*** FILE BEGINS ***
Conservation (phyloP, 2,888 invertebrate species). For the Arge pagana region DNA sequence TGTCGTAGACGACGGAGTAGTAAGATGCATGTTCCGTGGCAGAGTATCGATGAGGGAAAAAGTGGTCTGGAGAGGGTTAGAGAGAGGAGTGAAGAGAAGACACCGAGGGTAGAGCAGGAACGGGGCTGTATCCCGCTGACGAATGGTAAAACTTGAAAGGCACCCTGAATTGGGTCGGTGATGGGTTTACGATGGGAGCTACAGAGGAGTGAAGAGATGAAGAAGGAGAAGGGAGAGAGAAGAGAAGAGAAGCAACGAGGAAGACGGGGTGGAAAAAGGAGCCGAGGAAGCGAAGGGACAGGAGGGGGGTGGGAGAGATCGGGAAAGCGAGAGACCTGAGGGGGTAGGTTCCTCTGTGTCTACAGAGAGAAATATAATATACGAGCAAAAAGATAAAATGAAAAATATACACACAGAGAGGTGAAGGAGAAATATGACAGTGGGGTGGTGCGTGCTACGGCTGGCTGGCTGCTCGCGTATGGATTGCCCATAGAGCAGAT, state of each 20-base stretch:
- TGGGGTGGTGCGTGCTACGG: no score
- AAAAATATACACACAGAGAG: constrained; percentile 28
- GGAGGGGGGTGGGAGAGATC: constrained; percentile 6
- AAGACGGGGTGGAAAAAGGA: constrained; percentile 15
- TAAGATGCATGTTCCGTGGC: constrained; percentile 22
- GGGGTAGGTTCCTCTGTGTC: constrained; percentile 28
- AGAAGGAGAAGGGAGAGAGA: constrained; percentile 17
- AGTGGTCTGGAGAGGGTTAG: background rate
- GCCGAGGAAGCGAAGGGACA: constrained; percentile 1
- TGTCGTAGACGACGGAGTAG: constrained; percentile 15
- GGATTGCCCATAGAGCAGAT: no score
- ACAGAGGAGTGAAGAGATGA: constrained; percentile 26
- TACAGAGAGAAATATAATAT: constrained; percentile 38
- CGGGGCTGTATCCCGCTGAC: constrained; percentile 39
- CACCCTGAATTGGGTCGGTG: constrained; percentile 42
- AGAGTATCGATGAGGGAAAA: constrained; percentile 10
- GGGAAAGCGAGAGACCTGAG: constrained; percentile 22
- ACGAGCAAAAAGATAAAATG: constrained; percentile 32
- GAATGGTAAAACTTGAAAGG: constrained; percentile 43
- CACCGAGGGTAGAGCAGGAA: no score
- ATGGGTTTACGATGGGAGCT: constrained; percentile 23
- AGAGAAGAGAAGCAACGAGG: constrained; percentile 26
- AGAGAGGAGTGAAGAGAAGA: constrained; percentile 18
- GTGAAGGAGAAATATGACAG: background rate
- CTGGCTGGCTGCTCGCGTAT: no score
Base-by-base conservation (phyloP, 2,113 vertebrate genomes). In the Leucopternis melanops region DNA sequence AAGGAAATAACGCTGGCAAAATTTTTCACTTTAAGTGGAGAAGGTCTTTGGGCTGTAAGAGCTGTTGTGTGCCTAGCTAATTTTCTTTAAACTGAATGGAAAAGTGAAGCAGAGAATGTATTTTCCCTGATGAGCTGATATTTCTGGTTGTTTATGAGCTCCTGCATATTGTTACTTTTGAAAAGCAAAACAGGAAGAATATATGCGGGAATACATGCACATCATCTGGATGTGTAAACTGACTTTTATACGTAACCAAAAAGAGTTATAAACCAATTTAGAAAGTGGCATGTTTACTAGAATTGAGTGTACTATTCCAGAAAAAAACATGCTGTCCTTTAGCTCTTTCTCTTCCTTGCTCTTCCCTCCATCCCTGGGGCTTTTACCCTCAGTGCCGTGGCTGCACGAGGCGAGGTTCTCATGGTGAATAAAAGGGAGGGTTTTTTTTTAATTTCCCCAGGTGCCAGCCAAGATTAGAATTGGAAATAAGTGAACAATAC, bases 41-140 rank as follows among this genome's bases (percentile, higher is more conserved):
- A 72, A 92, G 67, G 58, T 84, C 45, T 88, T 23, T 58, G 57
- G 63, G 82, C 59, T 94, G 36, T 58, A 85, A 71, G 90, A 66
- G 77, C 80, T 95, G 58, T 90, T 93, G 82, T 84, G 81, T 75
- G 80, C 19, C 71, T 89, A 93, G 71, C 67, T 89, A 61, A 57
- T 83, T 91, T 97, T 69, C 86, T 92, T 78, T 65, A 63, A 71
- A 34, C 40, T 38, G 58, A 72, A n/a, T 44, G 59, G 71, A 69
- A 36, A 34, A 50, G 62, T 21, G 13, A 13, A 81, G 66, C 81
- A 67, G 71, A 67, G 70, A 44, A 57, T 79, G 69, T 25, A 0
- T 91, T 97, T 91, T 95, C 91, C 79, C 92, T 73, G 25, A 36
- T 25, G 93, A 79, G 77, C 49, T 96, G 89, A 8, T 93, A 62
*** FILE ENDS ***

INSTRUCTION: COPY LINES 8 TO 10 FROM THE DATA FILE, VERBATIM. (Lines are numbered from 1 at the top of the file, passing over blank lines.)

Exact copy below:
- AGAAGGAGAAGGGAGAGAGA: constrained; percentile 17
- AGTGGTCTGGAGAGGGTTAG: background rate
- GCCGAGGAAGCGAAGGGACA: constrained; percentile 1